Unfortunately, it’s also impossible to detect that divergence using the noise abatement engineer’s tool of choice: the sound level meter.

Green Lanes and Exhibition Road would give you almost the same volume reading, even though one might feel much less stressful to experience or live on than the other. In fact, you’re trying to work out how much stress someone will experience from traffic sound, decibels are generally a crude measure and their effects are incredibly difficult to isolate.

You need to distinguish between nighttime sound that affects sleep and daytime sound that doesn’t, except that it does for people who work nights, which means you need to know who those people are and which shifts they work, which they might reasonably not want to tell you. Your volume measurement won’t tell you anything about the pitch, rhythm, timbre, duration, or complexity of the sound, which all influence how people respond to it. Then you need to isolate whatever stress you’re observing from traffic’s other stressful effects: air pollution, vibration, and the social factors that correlate with living in high-traffic areas, including poverty. And even if you control for air pollution, you can’t control for people’s psychological associations between traffic sounds and air pollution. Put another way, if diesel engines spewed out chamomile and rose water and cars didn’t regularly kill people, our emotional responses to traffic sounds might be very different.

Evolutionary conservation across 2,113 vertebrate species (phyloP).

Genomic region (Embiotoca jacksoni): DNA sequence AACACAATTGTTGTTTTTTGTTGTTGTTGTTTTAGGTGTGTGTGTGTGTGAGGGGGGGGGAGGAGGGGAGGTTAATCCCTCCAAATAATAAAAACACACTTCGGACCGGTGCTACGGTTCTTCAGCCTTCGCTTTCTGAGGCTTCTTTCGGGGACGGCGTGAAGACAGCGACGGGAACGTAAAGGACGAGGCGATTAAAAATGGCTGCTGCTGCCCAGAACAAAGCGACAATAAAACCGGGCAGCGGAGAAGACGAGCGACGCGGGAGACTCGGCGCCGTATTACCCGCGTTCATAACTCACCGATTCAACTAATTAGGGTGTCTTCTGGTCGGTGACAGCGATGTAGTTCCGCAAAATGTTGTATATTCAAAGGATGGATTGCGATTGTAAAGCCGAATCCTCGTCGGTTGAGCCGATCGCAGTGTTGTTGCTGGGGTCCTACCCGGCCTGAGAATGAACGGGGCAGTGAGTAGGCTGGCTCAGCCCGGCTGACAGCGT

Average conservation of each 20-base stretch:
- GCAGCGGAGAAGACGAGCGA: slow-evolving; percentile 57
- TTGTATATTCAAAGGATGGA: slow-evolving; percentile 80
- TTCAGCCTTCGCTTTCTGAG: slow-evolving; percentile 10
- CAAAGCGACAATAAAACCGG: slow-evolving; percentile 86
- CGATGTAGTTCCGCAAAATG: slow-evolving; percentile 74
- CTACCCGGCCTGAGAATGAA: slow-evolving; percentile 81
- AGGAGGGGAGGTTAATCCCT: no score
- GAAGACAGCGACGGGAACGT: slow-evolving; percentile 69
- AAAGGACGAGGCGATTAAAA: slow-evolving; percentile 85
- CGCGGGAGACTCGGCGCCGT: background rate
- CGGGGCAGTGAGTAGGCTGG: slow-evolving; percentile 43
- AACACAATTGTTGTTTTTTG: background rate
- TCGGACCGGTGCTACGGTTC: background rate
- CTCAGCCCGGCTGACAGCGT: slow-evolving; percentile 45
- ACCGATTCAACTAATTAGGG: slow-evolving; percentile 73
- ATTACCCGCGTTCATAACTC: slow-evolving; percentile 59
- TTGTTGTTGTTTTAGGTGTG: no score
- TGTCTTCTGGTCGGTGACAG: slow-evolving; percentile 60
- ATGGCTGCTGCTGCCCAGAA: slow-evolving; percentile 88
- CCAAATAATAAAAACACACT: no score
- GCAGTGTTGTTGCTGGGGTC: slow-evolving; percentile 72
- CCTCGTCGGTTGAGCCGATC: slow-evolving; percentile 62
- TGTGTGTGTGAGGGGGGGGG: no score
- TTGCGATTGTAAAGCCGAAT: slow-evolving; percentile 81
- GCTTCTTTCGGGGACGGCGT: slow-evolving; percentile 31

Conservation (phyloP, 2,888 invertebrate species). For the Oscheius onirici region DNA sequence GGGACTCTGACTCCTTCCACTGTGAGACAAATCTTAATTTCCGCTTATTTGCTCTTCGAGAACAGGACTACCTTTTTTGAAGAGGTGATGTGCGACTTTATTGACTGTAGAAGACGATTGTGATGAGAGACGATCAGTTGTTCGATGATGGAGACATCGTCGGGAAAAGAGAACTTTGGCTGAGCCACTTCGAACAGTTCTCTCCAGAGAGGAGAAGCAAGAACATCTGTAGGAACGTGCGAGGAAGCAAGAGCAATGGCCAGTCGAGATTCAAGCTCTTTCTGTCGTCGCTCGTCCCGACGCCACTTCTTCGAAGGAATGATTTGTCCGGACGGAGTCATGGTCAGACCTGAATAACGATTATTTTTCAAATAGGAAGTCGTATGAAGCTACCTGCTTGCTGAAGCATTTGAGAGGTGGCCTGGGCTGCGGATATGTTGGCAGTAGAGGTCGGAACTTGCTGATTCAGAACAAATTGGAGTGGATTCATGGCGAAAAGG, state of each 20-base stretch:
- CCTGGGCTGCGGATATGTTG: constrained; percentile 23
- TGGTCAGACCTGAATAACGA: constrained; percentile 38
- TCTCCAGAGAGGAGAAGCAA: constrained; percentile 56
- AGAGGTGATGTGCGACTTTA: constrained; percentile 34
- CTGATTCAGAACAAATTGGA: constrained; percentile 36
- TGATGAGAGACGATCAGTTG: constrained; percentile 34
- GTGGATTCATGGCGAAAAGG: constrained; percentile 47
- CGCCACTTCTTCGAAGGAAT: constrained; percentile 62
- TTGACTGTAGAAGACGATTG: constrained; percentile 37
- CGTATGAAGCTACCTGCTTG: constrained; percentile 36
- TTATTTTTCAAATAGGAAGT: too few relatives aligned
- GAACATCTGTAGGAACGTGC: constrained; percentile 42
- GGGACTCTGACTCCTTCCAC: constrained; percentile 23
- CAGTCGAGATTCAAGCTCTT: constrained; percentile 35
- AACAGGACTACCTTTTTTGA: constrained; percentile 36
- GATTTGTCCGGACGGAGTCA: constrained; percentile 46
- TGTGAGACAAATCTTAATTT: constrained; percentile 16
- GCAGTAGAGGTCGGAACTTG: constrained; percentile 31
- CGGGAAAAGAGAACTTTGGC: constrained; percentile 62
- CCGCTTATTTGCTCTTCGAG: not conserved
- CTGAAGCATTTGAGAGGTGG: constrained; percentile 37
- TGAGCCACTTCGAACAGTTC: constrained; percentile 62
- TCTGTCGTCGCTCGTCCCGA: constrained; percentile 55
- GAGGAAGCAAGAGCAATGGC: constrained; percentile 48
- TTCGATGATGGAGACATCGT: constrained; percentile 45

Most importantly, you need to study a wide variety of people. The claim that traffic noise is lethal to humans doesn’t stand up if you only study people born in Denmark between the ages of 50 and 64, as two influential studies did in 2012 and 2013. We can’t be confident that traffic noise is a harmful risk factor for obesity in “general populations” by studying only residents of the UK, the Netherlands, and Norway. The way that Europeans hear sound is not necessarily how everyone hears it. In short, none of these studies explains why traffic noise is inherently any more stressful than the sound of the sea.

Academics have long asked how people interact with sound, when and why they find it stressful or otherwise, and what kind of sonic environment they actually do want to live in—including the convenors of the SALVE project at the University of Duisburg-Essen, to take one recent example. Acoustics policy serves people better by engaging with them directly, instead of relying on computer models, compensating for their impersonality with enormous datasets, and falling back on the deeply flawed notion of ‘acoustic quality’.